P1060111I loved Paddington and Winnie the Pooh growing up too and, if I became a bear, I could give up the battle to try and lose weight that I’ve tried to fight (mostly unsuccessfully) for my whole adult life. Plus, who doesn’t love the cover-all-qualities of a duffle coat? However, I think it’s Pooh’s friend, Tigger, I’d most like to be. His boundless energy, capacity for bouncing and, as AA Milne put it, “love for everything” has to be a recipe for happiness, so I’ll take that.

Rachael says …

This is a great wondering, but the question is whether to go for a modern character or a historical one?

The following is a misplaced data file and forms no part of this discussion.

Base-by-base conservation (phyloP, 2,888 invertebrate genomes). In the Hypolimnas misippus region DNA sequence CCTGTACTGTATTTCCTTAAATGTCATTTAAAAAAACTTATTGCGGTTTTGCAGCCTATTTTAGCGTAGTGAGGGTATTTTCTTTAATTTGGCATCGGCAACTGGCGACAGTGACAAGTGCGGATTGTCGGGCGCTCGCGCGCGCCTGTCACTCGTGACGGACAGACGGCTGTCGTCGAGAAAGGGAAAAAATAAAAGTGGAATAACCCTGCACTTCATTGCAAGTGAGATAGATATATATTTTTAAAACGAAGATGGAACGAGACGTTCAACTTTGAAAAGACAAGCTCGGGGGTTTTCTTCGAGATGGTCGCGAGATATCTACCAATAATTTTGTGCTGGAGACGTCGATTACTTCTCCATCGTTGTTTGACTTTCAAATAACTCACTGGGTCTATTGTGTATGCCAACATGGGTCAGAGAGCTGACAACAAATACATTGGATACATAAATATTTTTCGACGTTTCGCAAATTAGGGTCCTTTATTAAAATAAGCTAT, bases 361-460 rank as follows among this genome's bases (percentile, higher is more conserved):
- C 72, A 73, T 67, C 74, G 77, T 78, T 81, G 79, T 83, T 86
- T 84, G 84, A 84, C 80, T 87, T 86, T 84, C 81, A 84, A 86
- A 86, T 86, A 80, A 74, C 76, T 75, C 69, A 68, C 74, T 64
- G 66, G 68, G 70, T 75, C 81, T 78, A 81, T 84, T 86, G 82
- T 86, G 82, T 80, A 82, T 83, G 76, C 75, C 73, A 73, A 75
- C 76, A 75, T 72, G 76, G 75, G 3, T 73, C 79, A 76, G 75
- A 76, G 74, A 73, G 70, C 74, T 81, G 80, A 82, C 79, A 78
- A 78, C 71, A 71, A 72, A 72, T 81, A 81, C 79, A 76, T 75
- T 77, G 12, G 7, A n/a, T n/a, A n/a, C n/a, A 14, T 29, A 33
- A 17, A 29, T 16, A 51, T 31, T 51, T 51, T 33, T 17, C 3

School_Gate final jpegIf I were to choose a historical character it would have to be Jane Austen’s Elizabeth Bennett, a favourite for many I’m sure. Her constant denial of Mr Darcy throughout the story holds you from the beginning to the end. But what did she really think? Stepping into her shoes would be a fascinating experience. Check out this link.

On the other hand, to choose a modern character, I’d like to leap into Kerry Fisher’s The School Gate Survival Guide, a book we reviewed last year in our book group. I so want to be Maia and sort that no-good-for-nothing husband of hers out. You’ll have to read it to find out why!

Deirdre says …

Friends at Thrush GreenI’ve always thought I’d like to be Miss Read.  Miss Read is the pen-name of Dora Saint, and she appears as a character/narrator in many of her own books which are based largely on her own life experiences.